* Non-certified organic Plants: Blue Sage, Thyme, Klip Dagga, Wild Dagga, Feverfew, Ashwagandha, Strawberry, Vetiver, Comfrey, Yarrow and Strawberry from SEED, Mitchell’s Plain


Make sure you sign up for our next big Western Cape PGS certification adventure with Farmer Angus on Saturday October 24, 2015, 10am. Here is your Facebook invite!
Please email: to RSVP and get the directions. Our 3 peer review farmers are Francois Malan, Brian Joffin and Paul Barker.

Other than doing our standard accreditation of his farm, we will be finding more information on how Angus has managed to source non-GMO feed for his chickens. This is quite an achievement for a farmer so if you are farming with livestock, or for anyone with chickens at home or if you are just looking to learn more about living a healthy, happy lifestyle then join us!

Volunteer as a Wednesday Willing Workers Welcome continuing Wednesday October 14, 2015 from 9am to 12h30 with Paul Barker at Lentegeur Market Garden. Here is your Facebook invite!


Apologies to all our customers or suppliers who have tried to contact us recently. Our Telkom lines have been down for the past 4 weeks but we are happy to report that they are finally back up and we are getting our free range ducks back in a row slowly but surely. Thank you for your patience.


You can put them in bowls. And eat them for breakfast!

To accomplish this all you need to make sure of is that they are extra thick (using things like avocado and nut butter). We think this is a great way of getting an early start to getting in two servings of fruit and vegetables and makes for a great summer alternative to your good ol’ fashioned porridge.

You can put anything in your smoothie bowl but try to make sure you get the essentials from avocado for fatty acids and thickness, flax seed meal for fibre and frozen bananas for natural sweetness.

**We’ll get you started with this Super Green Smoothie Bowl**

SMOOTHIE INGREDIENTS (we recommend you use organic produce whenever possible)

-1/4 fresh avocado
-2 medium ripe bananas that have been previously sliced and frozen
-1 cup of fresh or frozen berries (mixed or whichever you can get your hands on)
-2 large handfuls of spinach
-1 small handful of kale (large stems removed)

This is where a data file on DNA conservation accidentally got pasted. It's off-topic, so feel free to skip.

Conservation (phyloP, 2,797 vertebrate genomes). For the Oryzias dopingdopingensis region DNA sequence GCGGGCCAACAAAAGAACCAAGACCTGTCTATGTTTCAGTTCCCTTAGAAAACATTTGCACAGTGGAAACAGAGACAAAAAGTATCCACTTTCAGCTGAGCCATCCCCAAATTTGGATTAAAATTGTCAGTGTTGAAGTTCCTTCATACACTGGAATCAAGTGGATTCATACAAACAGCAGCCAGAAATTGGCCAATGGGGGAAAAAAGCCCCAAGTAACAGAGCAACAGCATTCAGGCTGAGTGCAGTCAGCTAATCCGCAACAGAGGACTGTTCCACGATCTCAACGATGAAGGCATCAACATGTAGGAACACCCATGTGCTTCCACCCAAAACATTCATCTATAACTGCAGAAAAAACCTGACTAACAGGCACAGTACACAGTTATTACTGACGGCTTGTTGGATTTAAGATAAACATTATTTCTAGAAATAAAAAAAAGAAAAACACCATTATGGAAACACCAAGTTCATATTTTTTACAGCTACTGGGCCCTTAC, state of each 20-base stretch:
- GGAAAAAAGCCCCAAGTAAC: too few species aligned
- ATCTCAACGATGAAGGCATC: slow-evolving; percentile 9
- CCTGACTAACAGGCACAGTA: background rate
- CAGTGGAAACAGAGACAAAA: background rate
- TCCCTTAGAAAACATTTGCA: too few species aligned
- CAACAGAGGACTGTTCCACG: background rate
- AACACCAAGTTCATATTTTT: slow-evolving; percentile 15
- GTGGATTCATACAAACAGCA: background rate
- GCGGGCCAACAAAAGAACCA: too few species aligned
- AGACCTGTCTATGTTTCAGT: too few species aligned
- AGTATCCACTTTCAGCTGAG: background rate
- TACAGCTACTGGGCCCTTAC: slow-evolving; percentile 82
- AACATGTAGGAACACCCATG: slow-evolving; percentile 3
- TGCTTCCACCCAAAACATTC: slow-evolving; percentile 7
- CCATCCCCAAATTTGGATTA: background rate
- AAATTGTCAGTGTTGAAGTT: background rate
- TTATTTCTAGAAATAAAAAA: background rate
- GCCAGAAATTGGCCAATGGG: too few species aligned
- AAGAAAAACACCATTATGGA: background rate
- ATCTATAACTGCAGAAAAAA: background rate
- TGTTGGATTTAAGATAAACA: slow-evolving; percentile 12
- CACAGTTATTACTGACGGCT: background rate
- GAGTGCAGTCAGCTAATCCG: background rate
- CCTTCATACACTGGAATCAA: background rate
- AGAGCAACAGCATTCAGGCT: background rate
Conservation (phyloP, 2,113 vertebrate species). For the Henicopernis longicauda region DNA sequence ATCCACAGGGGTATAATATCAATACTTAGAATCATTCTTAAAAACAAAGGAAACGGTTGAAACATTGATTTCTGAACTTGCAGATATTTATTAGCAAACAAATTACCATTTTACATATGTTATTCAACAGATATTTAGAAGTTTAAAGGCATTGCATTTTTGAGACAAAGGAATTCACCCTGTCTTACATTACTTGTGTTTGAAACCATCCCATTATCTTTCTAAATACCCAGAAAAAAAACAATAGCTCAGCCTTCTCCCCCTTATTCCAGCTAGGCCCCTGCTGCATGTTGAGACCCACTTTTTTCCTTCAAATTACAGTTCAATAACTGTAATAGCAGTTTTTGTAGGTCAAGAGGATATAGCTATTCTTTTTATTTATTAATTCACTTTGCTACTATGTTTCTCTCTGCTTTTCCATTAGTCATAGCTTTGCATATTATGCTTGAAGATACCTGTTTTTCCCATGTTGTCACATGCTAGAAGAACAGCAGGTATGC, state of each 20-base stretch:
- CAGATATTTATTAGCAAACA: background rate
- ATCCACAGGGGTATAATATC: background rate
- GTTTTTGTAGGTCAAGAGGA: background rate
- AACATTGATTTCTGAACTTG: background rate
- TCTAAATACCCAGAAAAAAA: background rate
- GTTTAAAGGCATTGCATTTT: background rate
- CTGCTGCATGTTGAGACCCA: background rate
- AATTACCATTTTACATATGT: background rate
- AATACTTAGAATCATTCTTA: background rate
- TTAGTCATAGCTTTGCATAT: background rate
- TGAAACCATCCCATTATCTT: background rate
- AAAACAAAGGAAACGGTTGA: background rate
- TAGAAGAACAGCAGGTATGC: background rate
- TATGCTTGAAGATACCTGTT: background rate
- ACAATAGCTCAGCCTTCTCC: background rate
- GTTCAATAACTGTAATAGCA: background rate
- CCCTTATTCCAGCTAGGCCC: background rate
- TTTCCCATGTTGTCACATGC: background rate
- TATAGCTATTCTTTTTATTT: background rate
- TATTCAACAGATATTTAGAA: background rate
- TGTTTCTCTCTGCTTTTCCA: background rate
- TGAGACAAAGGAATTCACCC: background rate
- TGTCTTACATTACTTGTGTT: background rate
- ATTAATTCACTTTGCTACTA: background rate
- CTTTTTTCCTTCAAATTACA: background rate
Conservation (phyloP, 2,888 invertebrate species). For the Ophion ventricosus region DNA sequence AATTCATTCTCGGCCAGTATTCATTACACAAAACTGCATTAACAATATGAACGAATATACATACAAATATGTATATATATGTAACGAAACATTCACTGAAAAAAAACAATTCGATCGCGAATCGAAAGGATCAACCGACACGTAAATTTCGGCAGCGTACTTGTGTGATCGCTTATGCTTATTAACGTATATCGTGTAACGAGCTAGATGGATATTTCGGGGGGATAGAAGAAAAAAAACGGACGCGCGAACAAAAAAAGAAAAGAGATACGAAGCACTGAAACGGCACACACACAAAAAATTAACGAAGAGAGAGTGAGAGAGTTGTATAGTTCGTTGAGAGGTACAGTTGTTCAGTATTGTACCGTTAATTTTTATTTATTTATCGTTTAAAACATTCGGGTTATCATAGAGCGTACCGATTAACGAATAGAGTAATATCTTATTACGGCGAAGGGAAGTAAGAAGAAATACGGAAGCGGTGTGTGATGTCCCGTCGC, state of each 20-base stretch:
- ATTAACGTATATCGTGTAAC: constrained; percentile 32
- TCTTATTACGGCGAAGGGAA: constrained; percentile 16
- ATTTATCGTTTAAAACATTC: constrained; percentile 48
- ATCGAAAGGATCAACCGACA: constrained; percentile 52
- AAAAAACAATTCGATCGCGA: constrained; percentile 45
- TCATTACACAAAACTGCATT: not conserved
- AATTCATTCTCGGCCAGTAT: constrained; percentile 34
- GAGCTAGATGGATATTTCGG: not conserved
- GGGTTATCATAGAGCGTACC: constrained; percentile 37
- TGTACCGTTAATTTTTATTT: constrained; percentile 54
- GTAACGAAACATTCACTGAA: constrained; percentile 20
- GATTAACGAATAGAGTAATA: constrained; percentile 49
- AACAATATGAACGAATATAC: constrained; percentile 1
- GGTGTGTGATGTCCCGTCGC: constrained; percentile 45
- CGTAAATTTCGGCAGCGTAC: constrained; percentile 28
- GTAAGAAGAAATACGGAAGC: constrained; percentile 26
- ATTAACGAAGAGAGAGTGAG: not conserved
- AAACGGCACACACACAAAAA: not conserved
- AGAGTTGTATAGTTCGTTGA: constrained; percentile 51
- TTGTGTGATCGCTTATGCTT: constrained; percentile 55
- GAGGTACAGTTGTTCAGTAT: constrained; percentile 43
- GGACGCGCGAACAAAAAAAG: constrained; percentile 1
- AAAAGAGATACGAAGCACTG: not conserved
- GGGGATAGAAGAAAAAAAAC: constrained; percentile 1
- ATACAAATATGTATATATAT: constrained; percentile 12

-1 1/2 to 2 cups of almond milk/coconut milk
-1 Tbsp of flax seed meal/chia seed meal

Blend these ingredients and pour into two bowls. Generously layer the top of your thick smoothie with whole, raw toppings of your choice.

Roasted sunflower seeds or pumpkin seeds
Goji berries
Raw nuts
White mulberries
Hemp seeds
Desiccated coconut

Your smoothie bowl is your oyster! There is no end to what deliciousness you can make!

Lots of love
The Ethical Co-op



We are celebrating 10 years of sourcing the best organic, biodynamic, ethical delicious, nutritious, fresh produce that our lovely country has to offer. It has been an absolute pleasure taking this journey, meeting our wonderful local farmers and interacting with all of you. We appreciate all the emails and messages we get from you about our competitions, events happening here and there and all the feedback we get about the quality about the goods you are receiving and the slugs that are eating your lettuce before you do!

Our birthday gift to you will be to spoil you even more with more affordable produce for the next month. Keep an eye out on our website for some great specials for the month of October only!

** OCTOBER PRICES from Camphill Dairy – West coast and Afrikara – Wolesly **

* Milk, Cow, Full Cream, Gently Pasteurised 1 litre – R18
* Yoghurt, Cow, (Full Cream or Low Fat) 1 Litre – R32
* Yoghurt, Cow, (Full Cream or Low Fat, optional honey) 250ml – R15
* Labaneh, Strained Yoghurt, Cow 280g – R30
* Quark, Plain 260g- R28

* Milk, Cow, Full Cream, 1 litre- R20, 2 litres – R40